I didn’t go to college but went to India instead. When I got back to Europe ten months later, I complained to my grandma in a letter that my hair thinned (due to the subsistent diet of Indian curries prepared by untouchables). My grandma, Stella, had suffered from malnutrition because her family was poor, and had consequently lost all of her teeth, leaving her with clacking dentures that prematurely aged her. In 1942, at age thirty nine, while walking down the street in Detroit Stella had come upon a “health” lecture. From then on she lived the life of the converted, and was such a proponent of health food that she earned the kook label in the family. She had a very strong point of view about health matters, in particular the perils of processed food, going so far as to accuse a friend of murdering her husband by feeding him nothing but hot dogs. She was given to hysterical worrying and had had a peptic ulcer, but cured it by fasting on grape juice for two straight weeks. It was her habit to end a long night shift of cleaning executive offices at General Motors with home projects like juicing and canning homegrown vegetables or lying in the pitch black on her slant board, blood rushing to her brain to improve circulation as she meditated. She regularly guzzled olive oil from the bottle to “fix herself up” and knew how to deal with a myriad of conditions with various supplements and foods.

To address my “falling” hair, as she put it, Grandma immediately sent me several books by Adele Davis, Let’s Get Well, Let’s Eat Right to Keep Fit, Let’s Cook it Right. I read them cover-to-cover, and afterwards was extremely paranoid about Vitamin C escaping my lettuce before I could get it home from the market.

My Grandma’s cooking was a compilation of her Polish roots and her research into healthy eating (Adele Davis and others). She made homemade noodles and braided bread, dumplings, cucumber and dill salads, beets, chicken soup, pork chops, cabbage rolls, pot roasts with carrots, crepe suzettes with cottage cheese and homemade strawberry jam. I’d been living abroad in Japan, India, Spain, and then Switzerland for almost seven years by the time I returned to the States. The combined influences of Grandma, Adele Davis, and the exposure to other cultures’ real food diets defined my views on food, which ultimately led me to write health books to share what I’d learned. Over twelve years I established a voice in the real food movement, something I’m extremely proud of. At the same time, I never really wanted to just be a health book writer. My dream was always to do what the novelists did for me, which was to provide an escape, and to inspire thought. Novels like The Jungle and Uncle Tom’s Cabin, even The Little Prince instilled in me the desire to write a novel of social significance, which I think novelists need to do at least once in their career. In Karma, I took a subject that is not acceptable dinner table conversation and put a human face on it. A lot of publishers passed on Karma with the comment, “We don’t read manuscripts about sex trafficking.” Now that I’ve self published Karma, I’m beginning to think that editors misread what readers want to read about. And that definitely makes me tear up.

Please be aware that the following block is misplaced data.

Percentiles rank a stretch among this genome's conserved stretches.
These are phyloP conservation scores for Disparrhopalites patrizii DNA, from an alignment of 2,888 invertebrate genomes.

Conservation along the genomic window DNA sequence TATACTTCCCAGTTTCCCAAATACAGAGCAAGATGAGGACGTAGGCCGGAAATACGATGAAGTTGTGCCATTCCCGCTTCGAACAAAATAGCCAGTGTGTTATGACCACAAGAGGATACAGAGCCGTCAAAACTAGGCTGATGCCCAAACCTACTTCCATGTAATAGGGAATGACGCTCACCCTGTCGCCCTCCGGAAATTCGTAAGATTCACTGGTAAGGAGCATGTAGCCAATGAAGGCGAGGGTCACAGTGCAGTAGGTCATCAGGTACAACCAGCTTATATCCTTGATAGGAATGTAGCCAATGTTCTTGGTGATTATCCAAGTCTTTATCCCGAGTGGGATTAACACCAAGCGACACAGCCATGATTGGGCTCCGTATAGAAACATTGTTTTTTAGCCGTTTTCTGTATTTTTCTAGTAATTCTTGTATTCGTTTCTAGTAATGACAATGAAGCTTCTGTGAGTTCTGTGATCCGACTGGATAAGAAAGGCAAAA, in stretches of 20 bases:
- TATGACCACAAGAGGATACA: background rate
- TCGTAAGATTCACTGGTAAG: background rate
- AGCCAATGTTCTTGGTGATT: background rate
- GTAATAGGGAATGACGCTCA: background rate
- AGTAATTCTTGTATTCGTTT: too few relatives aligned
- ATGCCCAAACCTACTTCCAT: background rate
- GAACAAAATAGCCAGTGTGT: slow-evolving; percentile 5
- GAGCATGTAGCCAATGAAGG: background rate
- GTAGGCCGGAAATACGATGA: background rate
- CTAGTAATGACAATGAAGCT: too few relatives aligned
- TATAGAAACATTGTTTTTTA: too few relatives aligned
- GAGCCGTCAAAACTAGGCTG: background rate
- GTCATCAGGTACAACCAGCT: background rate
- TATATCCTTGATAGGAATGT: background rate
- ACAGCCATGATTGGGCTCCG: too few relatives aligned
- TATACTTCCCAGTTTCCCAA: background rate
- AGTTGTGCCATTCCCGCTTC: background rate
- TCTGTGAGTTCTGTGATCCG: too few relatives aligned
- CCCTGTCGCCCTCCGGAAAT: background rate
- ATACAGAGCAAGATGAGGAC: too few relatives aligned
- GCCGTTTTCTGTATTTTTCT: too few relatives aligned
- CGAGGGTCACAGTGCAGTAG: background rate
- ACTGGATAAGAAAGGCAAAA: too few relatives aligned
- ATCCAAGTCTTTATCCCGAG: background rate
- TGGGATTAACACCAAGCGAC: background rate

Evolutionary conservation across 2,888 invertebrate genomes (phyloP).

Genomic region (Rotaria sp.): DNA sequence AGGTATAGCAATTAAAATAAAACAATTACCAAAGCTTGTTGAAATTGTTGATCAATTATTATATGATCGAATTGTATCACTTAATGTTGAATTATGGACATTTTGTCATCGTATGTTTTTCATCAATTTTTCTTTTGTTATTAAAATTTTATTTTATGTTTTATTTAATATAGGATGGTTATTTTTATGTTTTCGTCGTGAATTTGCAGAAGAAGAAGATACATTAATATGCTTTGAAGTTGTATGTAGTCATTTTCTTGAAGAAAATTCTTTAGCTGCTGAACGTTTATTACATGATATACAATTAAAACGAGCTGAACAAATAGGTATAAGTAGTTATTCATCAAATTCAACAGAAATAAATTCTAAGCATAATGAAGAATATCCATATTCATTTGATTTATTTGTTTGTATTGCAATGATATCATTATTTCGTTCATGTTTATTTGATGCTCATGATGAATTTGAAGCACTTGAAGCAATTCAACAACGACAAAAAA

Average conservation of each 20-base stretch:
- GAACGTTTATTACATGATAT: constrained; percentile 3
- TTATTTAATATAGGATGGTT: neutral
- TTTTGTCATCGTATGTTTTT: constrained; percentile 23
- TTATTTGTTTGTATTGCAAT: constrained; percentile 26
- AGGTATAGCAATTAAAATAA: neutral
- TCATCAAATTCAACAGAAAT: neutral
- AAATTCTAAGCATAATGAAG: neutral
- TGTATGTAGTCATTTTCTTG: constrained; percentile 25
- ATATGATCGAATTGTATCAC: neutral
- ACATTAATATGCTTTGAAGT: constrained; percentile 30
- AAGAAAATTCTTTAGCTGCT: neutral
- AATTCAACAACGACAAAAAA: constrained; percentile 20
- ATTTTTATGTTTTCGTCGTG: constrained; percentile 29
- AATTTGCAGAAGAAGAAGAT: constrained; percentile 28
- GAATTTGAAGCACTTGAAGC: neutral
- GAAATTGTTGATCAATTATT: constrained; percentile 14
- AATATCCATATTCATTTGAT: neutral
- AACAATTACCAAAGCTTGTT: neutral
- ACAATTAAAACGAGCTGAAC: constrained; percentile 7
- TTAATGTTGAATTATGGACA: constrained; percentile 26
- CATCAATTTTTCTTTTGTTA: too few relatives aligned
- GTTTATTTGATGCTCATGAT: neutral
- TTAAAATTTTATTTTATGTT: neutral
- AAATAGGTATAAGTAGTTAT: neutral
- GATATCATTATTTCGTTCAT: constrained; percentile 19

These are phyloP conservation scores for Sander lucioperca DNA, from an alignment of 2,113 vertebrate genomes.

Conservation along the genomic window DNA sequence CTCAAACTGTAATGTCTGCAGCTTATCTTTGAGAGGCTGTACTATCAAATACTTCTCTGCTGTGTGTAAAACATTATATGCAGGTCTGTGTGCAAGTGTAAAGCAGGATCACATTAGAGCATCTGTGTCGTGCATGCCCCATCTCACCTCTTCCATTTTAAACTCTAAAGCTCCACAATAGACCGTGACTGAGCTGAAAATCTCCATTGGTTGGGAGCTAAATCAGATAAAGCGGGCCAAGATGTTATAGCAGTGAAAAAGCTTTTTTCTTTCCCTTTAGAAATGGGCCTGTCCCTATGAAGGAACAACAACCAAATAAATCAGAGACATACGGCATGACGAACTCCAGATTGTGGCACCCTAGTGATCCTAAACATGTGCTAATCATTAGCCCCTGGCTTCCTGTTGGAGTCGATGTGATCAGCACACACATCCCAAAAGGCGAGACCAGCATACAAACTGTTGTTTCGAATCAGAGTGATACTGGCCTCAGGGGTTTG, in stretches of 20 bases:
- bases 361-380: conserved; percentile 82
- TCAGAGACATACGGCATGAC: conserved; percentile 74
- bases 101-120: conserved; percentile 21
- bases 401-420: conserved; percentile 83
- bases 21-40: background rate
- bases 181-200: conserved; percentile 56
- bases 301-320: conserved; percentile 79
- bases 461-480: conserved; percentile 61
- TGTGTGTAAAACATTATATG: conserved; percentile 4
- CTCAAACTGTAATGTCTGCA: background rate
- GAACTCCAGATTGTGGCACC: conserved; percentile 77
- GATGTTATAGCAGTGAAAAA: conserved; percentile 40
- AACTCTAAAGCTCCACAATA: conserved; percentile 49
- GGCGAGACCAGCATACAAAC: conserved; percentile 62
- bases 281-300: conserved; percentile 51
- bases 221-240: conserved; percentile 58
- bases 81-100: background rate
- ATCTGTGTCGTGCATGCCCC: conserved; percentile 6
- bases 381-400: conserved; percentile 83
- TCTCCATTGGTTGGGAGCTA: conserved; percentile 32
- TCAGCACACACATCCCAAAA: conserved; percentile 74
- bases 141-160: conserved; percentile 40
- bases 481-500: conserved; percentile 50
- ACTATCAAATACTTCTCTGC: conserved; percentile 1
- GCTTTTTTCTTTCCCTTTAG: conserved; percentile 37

About Tortilla Flat - Like the knights of the Round Table, the dreamers who gather at Danny's house share joy and fellowship, triumphs and sorrows.

Buy it at Amazon
Buy it at Powells
Buy it at IndieBound

About Karma - While having a seemingly harmless glass of tea at a bazaar in Istanbul, Meredith Fitzgerald, a beautiful soon-to-be married American doctor finds her privileged world turned upside down. It takes only seconds. As she s waiting for the police to come collect an abandoned gypsy girl left in her keeping, Meredith s vision starts blurring, the bazaar music turns into a high-pitched whine, and she recognizes the chloral hydrate in the tea taking hold of her body. In this gripping novel a confusing scenario grows yet more frightening as Meredith realizes that, like two and a half million women and children worldwide, she too has been abducted and swept into the dark world of the human sex trade. We watch in horror as the once confident, self-reliant doctor finds herself trafficked to Mumbai and trapped in brothel compound where she s expected to work as the doctor. But maybe, just maybe she s not as helpless as she appears. An accomplished first novel, heartfelt and compulsively readable. Written in the style of a memoir, Karma is a brilliantly crafted story of courage, friendship, and spiritual awakening.

Buy it

1 comment:

Gary Baumgarten said...

Nancy's going to be my guest on News Talk Online on the Paltalk News Network at 5 PM NY time Monday March 1st.

To talk to her please go to www.joinchatnow.com

Looking forward to hearing from all her fans!